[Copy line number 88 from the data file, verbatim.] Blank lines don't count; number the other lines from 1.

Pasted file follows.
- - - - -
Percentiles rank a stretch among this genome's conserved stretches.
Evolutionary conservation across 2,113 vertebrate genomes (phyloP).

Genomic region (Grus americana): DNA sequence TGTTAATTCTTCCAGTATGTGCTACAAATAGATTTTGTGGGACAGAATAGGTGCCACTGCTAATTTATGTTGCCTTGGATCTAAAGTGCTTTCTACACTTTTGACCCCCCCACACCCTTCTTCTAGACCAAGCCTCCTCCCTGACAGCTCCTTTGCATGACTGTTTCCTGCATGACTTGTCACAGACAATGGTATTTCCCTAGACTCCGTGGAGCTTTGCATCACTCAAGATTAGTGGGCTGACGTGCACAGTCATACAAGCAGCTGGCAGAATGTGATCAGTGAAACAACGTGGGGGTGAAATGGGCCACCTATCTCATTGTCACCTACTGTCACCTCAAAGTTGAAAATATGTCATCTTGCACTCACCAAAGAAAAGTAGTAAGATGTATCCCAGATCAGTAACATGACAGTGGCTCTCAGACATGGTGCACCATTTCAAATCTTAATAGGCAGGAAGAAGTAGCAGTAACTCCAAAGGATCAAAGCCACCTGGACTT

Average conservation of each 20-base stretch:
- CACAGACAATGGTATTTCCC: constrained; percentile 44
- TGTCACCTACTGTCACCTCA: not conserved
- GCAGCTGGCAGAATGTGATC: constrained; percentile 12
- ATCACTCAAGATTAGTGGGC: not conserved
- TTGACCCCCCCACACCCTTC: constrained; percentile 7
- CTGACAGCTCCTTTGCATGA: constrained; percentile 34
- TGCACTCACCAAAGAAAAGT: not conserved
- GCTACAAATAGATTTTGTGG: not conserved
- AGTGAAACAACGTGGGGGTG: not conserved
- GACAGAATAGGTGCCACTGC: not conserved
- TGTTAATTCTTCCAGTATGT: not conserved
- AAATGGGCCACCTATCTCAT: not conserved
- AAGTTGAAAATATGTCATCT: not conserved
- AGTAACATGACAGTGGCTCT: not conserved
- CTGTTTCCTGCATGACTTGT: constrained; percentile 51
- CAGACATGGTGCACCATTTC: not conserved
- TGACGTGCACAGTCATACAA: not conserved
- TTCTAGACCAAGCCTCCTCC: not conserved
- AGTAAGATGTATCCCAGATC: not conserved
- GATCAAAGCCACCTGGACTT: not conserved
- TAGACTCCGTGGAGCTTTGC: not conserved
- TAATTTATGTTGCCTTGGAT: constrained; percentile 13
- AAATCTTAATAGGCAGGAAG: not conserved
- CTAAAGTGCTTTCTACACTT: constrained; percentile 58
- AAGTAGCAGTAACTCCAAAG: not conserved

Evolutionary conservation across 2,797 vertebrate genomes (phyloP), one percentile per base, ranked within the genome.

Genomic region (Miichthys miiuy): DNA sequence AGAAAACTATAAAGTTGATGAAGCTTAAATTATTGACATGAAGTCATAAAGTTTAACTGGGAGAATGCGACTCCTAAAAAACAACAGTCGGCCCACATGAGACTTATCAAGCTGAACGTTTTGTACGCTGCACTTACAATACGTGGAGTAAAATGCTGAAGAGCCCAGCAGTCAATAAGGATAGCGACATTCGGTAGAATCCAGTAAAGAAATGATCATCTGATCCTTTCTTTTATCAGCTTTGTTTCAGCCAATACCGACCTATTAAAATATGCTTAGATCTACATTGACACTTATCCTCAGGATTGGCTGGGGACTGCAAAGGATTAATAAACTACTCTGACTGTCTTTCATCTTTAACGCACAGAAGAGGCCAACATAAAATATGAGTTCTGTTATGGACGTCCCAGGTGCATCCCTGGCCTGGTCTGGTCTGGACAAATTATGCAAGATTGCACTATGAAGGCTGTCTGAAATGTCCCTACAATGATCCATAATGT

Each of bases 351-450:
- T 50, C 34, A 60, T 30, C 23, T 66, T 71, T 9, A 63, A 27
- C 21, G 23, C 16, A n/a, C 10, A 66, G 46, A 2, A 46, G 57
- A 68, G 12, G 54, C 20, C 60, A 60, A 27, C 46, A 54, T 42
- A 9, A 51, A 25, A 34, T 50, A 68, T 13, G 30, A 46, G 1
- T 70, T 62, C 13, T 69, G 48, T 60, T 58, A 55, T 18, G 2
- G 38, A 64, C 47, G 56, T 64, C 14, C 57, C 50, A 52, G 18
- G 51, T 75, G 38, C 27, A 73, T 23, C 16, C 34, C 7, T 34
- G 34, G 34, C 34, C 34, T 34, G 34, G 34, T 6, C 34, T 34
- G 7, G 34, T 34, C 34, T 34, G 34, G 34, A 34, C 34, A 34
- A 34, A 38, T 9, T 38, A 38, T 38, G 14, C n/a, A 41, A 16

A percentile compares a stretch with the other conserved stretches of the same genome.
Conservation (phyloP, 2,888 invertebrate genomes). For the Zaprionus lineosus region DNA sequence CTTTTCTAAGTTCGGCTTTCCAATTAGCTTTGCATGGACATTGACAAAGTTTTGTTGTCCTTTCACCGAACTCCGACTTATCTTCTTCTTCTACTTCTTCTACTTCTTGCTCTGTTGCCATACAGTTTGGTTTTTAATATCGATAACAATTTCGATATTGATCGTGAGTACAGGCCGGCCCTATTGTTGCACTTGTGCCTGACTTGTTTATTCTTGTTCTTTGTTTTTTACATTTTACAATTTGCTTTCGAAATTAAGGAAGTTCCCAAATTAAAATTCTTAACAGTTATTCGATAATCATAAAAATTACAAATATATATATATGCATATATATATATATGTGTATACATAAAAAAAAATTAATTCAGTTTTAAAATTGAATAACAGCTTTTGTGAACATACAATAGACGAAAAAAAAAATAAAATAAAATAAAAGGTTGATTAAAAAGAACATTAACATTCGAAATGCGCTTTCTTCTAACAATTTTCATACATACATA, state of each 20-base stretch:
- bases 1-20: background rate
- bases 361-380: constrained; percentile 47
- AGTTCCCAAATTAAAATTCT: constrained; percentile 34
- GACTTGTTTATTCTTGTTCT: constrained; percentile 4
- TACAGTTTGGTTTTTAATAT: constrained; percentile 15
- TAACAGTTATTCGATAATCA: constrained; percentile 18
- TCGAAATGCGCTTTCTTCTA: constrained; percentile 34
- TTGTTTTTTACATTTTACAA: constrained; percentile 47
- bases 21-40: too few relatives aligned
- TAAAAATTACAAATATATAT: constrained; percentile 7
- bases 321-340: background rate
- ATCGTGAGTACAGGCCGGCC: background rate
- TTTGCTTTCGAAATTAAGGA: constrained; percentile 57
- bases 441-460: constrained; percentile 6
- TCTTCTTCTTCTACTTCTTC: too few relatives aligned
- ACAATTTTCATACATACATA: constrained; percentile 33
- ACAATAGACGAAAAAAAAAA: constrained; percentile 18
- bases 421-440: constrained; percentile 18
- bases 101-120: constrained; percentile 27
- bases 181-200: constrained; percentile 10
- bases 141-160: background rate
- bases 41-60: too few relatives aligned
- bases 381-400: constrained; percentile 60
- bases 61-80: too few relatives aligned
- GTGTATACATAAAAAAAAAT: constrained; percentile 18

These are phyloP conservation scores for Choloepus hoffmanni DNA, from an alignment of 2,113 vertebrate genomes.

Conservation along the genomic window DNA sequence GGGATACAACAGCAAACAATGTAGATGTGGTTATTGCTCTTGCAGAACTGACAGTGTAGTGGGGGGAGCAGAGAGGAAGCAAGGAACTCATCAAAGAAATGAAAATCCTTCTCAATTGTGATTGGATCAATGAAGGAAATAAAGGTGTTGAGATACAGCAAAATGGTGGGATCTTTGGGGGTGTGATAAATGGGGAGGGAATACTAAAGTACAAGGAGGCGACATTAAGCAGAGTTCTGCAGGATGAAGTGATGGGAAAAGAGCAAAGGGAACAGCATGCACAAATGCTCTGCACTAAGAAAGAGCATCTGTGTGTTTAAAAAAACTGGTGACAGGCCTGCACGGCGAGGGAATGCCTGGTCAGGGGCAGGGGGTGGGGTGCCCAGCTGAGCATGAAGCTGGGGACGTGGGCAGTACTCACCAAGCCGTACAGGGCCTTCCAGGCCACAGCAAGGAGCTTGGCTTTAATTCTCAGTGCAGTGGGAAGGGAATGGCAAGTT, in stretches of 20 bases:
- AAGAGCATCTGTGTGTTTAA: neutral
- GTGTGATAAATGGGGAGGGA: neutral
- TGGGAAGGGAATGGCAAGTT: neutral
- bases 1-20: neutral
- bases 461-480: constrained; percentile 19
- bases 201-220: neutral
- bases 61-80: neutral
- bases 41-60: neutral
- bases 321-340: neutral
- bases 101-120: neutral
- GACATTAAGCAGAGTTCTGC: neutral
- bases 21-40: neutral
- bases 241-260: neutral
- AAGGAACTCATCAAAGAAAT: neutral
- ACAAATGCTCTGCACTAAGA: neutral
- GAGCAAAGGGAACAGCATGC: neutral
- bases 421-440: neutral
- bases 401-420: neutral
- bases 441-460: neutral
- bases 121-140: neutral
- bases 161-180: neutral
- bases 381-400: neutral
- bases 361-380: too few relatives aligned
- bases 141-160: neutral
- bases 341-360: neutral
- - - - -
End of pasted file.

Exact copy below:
- bases 421-440: neutral